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Potentials and limitations of Integra® flowable wound matrix seeded with adipose tissue-derived microvascular fragments


Später, T; Frueh, F S; Menger, M D; Laschke, M W (2017). Potentials and limitations of Integra® flowable wound matrix seeded with adipose tissue-derived microvascular fragments. European Cells and Materials (ECM), 33:268-278.

Abstract

Adipose tissue-derived microvascular fragments (ad-MVF) represent promising vascularisation units for bioengineered Integra® matrix wound dressing (MWD). However, due to the sheet-like structure with small pore sizes, the seeding of this matrix with ad-MVF is mainly limited to its surface. Integra® flowable wound matrix (FWM) may be suitable to achieve a more homogeneous distribution and, thus, improved vascularisation, because this gel-like matrix allows for the direct admixture of ad-MVF during sample preparation. To test this hypothesis, we seeded MWD and FWM with an identical number of ad-MVF and assessed their distribution and inter-fragment distance within both matrices. Moreover, ad-MVF-seeded MWD and FWM were implanted into full-thickness skin defects within mouse dorsal skinfold chambers to analyse their vascularisation, epithelialisation and tissue incorporation using intravital fluorescence microscopy, histology and immunohistochemistry. Seeded FWM exhibited a more homogeneous ad-MVF distribution, when compared to MWD. This resulted in a significantly increased inter-fragment distance, preventing the reassembly of ad-MVF into new microvascular networks. Accordingly, the vascularisation of FWM was diminished after implantation, as indicated by a reduced functional microvessel density and blood perfusion. This was associated with a decreased tissue incorporation and epithelialisation of the matrix, when compared to ad-MVF-seeded MWD. Hence, the use of FWM as a carrier system may require a tremendous amount of ad-MVF to shorten their inter-fragment distance and, thus, to maintain their vascularisation capacity for tissue engineering applications.

Abstract

Adipose tissue-derived microvascular fragments (ad-MVF) represent promising vascularisation units for bioengineered Integra® matrix wound dressing (MWD). However, due to the sheet-like structure with small pore sizes, the seeding of this matrix with ad-MVF is mainly limited to its surface. Integra® flowable wound matrix (FWM) may be suitable to achieve a more homogeneous distribution and, thus, improved vascularisation, because this gel-like matrix allows for the direct admixture of ad-MVF during sample preparation. To test this hypothesis, we seeded MWD and FWM with an identical number of ad-MVF and assessed their distribution and inter-fragment distance within both matrices. Moreover, ad-MVF-seeded MWD and FWM were implanted into full-thickness skin defects within mouse dorsal skinfold chambers to analyse their vascularisation, epithelialisation and tissue incorporation using intravital fluorescence microscopy, histology and immunohistochemistry. Seeded FWM exhibited a more homogeneous ad-MVF distribution, when compared to MWD. This resulted in a significantly increased inter-fragment distance, preventing the reassembly of ad-MVF into new microvascular networks. Accordingly, the vascularisation of FWM was diminished after implantation, as indicated by a reduced functional microvessel density and blood perfusion. This was associated with a decreased tissue incorporation and epithelialisation of the matrix, when compared to ad-MVF-seeded MWD. Hence, the use of FWM as a carrier system may require a tremendous amount of ad-MVF to shorten their inter-fragment distance and, thus, to maintain their vascularisation capacity for tissue engineering applications.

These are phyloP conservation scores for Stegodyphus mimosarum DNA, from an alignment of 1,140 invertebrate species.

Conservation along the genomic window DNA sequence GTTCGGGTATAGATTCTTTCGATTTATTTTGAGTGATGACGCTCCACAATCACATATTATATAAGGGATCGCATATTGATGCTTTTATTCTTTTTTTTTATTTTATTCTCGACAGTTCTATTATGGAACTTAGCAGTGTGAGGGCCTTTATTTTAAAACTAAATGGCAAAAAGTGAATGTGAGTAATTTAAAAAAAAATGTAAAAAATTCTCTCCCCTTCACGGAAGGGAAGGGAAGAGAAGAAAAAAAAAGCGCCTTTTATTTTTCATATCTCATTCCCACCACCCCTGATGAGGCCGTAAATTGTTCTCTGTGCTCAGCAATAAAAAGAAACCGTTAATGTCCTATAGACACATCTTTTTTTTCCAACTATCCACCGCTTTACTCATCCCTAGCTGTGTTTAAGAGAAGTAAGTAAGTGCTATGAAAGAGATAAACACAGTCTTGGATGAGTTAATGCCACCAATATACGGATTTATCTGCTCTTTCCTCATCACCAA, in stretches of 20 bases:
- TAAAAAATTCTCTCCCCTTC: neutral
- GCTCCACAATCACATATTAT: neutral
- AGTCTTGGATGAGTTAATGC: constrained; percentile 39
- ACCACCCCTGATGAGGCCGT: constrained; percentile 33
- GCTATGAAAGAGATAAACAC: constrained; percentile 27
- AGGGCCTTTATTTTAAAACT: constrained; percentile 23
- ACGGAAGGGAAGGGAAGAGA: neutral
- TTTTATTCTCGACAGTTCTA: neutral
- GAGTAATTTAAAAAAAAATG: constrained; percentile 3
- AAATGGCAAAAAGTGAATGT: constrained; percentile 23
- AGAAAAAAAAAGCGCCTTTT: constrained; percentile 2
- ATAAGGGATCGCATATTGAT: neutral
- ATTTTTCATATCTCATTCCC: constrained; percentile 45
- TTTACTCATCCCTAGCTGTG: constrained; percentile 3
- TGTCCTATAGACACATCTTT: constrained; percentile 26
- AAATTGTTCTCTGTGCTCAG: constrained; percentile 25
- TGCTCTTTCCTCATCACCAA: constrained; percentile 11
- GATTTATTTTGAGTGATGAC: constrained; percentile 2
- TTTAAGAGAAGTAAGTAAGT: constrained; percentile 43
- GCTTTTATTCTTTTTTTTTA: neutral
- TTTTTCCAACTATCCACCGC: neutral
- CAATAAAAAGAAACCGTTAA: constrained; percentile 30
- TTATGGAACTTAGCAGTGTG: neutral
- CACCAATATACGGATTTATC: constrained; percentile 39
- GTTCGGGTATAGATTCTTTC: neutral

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Additional indexing

Item Type:Journal Article, refereed, original work
Communities & Collections:04 Faculty of Medicine > University Hospital Zurich > Clinic for Reconstructive Surgery
Dewey Decimal Classification:610 Medicine & health
Language:English
Date:5 April 2017
Deposited On:15 Feb 2018 14:00
Last Modified:19 Feb 2018 11:06
Publisher:European Cells & Materials Ltd
ISSN:1473-2262
OA Status:Hybrid
Free access at:Publisher DOI. An embargo period may apply.
Publisher DOI:https://doi.org/10.22203/eCM.v033a20
PubMed ID:28378876

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